“You remember the harbor. There were plenty of nice things floating around in it. That was the only time in my life I got so I dreamed about things. You didn’t mind the women who were having babies as you did those with the dead ones. They had them all right. Surprising how few of them died. You just covered them over with something and let them go to it.” (12).
Hemingway Ernest. In Our Time. New York. Scribner Paperback Fiction. 1958. p. 12
In this passage, the unidentified narrator identifies the readers as you by placing them into this image of the harbor and makes them think about the women who were having babies and it seems like the narrator wants the readers to be placed in he or she’s shoes in order to see what kind of life they were living back then, but it also gives us a sense of asking who is you I mean is it the audience he is referring it to or is it someone else an unidentified person that the narrator is directing this passage to and it gives a sense of ambiguity.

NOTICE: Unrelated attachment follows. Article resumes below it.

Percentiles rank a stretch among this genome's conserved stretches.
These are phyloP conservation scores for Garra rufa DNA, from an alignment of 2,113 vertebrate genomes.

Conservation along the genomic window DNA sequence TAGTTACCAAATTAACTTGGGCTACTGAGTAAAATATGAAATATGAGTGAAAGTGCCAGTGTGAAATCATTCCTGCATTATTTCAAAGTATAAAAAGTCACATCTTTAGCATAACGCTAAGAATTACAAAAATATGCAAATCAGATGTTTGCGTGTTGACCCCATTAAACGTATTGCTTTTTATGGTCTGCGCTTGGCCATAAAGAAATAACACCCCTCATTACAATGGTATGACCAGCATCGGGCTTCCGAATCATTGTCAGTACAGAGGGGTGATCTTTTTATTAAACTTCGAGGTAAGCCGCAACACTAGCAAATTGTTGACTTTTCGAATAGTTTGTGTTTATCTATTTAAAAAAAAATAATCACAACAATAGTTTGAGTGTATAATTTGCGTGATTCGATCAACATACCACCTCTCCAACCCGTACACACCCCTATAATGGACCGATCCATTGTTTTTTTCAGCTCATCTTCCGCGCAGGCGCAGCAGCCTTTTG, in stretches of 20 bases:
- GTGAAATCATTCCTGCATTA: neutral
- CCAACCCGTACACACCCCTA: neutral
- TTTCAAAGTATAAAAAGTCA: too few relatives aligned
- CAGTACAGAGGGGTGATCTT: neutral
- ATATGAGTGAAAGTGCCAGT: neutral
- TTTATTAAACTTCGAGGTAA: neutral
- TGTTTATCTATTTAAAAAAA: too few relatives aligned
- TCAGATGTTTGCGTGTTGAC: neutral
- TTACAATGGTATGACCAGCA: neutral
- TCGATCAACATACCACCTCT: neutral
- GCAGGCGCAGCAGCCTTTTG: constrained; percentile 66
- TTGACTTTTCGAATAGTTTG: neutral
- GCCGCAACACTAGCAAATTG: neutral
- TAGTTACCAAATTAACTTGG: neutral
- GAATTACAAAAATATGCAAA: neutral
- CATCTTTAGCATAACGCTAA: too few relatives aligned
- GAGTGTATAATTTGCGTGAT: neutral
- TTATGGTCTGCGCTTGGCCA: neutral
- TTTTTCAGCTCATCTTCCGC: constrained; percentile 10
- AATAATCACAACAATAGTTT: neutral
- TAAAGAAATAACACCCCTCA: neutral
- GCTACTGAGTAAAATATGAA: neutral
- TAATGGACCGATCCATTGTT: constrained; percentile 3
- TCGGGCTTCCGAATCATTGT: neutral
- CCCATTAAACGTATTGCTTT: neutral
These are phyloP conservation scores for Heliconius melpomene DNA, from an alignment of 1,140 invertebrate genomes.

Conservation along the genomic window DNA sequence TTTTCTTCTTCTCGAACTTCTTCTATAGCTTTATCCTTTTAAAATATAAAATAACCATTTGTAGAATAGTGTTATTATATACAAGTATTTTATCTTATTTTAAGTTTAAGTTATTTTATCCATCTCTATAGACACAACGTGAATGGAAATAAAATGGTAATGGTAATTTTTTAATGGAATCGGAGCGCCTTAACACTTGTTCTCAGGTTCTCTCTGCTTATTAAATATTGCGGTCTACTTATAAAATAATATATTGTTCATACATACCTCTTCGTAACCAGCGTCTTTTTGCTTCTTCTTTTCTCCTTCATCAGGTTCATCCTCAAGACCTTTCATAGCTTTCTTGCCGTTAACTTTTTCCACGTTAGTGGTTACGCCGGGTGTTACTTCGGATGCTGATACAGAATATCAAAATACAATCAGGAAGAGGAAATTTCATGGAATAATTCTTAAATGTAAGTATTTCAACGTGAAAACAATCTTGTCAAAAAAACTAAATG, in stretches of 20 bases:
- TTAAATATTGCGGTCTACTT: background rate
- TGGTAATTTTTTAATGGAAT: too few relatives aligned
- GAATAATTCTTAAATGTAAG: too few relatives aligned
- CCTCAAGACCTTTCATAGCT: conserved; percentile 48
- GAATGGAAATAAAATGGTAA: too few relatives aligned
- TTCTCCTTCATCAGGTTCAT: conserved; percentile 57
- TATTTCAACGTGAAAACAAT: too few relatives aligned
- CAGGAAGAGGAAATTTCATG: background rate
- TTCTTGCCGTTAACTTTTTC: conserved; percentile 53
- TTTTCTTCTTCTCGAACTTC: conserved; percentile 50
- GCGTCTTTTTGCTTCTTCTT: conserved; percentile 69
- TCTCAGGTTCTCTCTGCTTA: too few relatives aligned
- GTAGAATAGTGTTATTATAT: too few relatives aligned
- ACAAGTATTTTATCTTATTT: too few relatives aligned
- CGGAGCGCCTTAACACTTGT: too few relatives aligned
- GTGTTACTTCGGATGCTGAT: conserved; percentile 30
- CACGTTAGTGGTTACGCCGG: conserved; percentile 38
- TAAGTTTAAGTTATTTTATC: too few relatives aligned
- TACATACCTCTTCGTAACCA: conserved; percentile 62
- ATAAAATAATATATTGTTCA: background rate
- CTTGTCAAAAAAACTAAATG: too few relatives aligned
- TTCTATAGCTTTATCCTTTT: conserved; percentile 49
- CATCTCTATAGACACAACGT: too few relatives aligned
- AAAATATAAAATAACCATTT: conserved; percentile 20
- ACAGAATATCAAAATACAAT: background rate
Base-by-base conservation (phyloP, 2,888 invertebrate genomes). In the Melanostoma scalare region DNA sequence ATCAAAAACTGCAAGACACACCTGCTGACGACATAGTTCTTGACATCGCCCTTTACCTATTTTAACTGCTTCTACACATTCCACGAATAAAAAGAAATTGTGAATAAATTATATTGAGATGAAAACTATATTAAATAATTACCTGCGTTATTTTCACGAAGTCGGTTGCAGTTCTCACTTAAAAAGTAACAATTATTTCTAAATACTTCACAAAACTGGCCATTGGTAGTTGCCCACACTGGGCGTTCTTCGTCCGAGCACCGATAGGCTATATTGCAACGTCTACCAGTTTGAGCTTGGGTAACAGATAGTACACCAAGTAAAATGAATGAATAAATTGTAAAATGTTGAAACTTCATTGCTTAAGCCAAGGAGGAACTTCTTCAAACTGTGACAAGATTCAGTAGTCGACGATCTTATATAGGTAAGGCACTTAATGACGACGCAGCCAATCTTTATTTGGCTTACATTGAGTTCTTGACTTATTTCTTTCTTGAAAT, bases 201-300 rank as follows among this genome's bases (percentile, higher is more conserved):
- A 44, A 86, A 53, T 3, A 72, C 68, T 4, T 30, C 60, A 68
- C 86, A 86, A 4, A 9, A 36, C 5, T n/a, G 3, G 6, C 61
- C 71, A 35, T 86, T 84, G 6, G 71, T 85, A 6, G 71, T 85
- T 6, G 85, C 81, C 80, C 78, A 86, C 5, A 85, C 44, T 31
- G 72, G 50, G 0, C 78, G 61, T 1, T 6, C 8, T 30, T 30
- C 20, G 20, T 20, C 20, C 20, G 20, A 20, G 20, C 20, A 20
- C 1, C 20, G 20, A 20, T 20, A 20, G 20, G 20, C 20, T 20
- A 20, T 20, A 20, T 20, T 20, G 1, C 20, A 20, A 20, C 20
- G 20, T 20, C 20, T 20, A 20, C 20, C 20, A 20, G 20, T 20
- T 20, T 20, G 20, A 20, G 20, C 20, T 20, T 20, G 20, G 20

“The brown current ran swiftly out of the heart of darkness, bearing us down towards the sea with twice the speed of our upward progress; and Kurtz’s life was running swiftly too, ebbing, ebbing out his heart into the sea of inexorable time….I saw the time approaching when I would be left alone of the party of ‘unsounded method'” (52).
Conrad, James. Heart of Darkness. The Project of Gutenberg Ebook. 9. Jan. 2006. http://www.gutenberg.org/cache/epub/526/pg526.html
This scene gives the readers the image of the river and how the heart of darkness enters through. Marlowe and Kurtz are able to get away from the darkness that has permanently marked them. Kurtz has been driven into this madness by this darkness and Marlowe is scarred by being apart of Kurtz’s party. The brown current brings them back into the right civilization-the civilization they knew and grew up with. The river separates Marlowe from the African civilization since it’s inside the heart of the land where the darkness resides and unsounded.